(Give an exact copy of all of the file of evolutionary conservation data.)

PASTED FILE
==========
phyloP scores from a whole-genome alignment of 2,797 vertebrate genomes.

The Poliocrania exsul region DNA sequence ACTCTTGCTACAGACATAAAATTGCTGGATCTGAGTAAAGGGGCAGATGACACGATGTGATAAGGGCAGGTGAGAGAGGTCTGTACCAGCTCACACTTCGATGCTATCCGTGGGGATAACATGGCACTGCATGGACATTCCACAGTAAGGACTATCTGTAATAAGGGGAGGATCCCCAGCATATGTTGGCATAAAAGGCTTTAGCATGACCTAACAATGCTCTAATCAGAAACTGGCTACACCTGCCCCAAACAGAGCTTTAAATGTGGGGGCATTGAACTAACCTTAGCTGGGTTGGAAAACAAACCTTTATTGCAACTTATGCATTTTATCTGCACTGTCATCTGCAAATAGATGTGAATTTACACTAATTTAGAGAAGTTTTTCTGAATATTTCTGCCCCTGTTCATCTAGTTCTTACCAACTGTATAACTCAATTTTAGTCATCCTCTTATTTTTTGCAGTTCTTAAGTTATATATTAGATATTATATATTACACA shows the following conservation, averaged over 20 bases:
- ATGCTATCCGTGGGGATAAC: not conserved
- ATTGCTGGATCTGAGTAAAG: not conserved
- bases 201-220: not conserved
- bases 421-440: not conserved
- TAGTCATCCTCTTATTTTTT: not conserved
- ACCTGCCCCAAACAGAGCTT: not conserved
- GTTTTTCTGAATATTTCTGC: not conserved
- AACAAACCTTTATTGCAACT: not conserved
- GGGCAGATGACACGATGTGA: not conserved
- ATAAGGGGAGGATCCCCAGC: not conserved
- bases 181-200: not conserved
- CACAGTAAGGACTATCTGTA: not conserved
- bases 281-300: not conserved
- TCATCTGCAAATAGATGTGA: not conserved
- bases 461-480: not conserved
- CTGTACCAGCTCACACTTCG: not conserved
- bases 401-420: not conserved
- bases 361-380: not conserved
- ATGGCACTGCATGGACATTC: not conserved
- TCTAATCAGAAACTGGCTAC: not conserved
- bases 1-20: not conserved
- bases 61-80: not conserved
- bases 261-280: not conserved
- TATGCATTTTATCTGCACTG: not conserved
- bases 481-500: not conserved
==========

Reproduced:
phyloP scores from a whole-genome alignment of 2,797 vertebrate genomes.

The Poliocrania exsul region DNA sequence ACTCTTGCTACAGACATAAAATTGCTGGATCTGAGTAAAGGGGCAGATGACACGATGTGATAAGGGCAGGTGAGAGAGGTCTGTACCAGCTCACACTTCGATGCTATCCGTGGGGATAACATGGCACTGCATGGACATTCCACAGTAAGGACTATCTGTAATAAGGGGAGGATCCCCAGCATATGTTGGCATAAAAGGCTTTAGCATGACCTAACAATGCTCTAATCAGAAACTGGCTACACCTGCCCCAAACAGAGCTTTAAATGTGGGGGCATTGAACTAACCTTAGCTGGGTTGGAAAACAAACCTTTATTGCAACTTATGCATTTTATCTGCACTGTCATCTGCAAATAGATGTGAATTTACACTAATTTAGAGAAGTTTTTCTGAATATTTCTGCCCCTGTTCATCTAGTTCTTACCAACTGTATAACTCAATTTTAGTCATCCTCTTATTTTTTGCAGTTCTTAAGTTATATATTAGATATTATATATTACACA shows the following conservation, averaged over 20 bases:
- ATGCTATCCGTGGGGATAAC: not conserved
- ATTGCTGGATCTGAGTAAAG: not conserved
- bases 201-220: not conserved
- bases 421-440: not conserved
- TAGTCATCCTCTTATTTTTT: not conserved
- ACCTGCCCCAAACAGAGCTT: not conserved
- GTTTTTCTGAATATTTCTGC: not conserved
- AACAAACCTTTATTGCAACT: not conserved
- GGGCAGATGACACGATGTGA: not conserved
- ATAAGGGGAGGATCCCCAGC: not conserved
- bases 181-200: not conserved
- CACAGTAAGGACTATCTGTA: not conserved
- bases 281-300: not conserved
- TCATCTGCAAATAGATGTGA: not conserved
- bases 461-480: not conserved
- CTGTACCAGCTCACACTTCG: not conserved
- bases 401-420: not conserved
- bases 361-380: not conserved
- ATGGCACTGCATGGACATTC: not conserved
- TCTAATCAGAAACTGGCTAC: not conserved
- bases 1-20: not conserved
- bases 61-80: not conserved
- bases 261-280: not conserved
- TATGCATTTTATCTGCACTG: not conserved
- bases 481-500: not conserved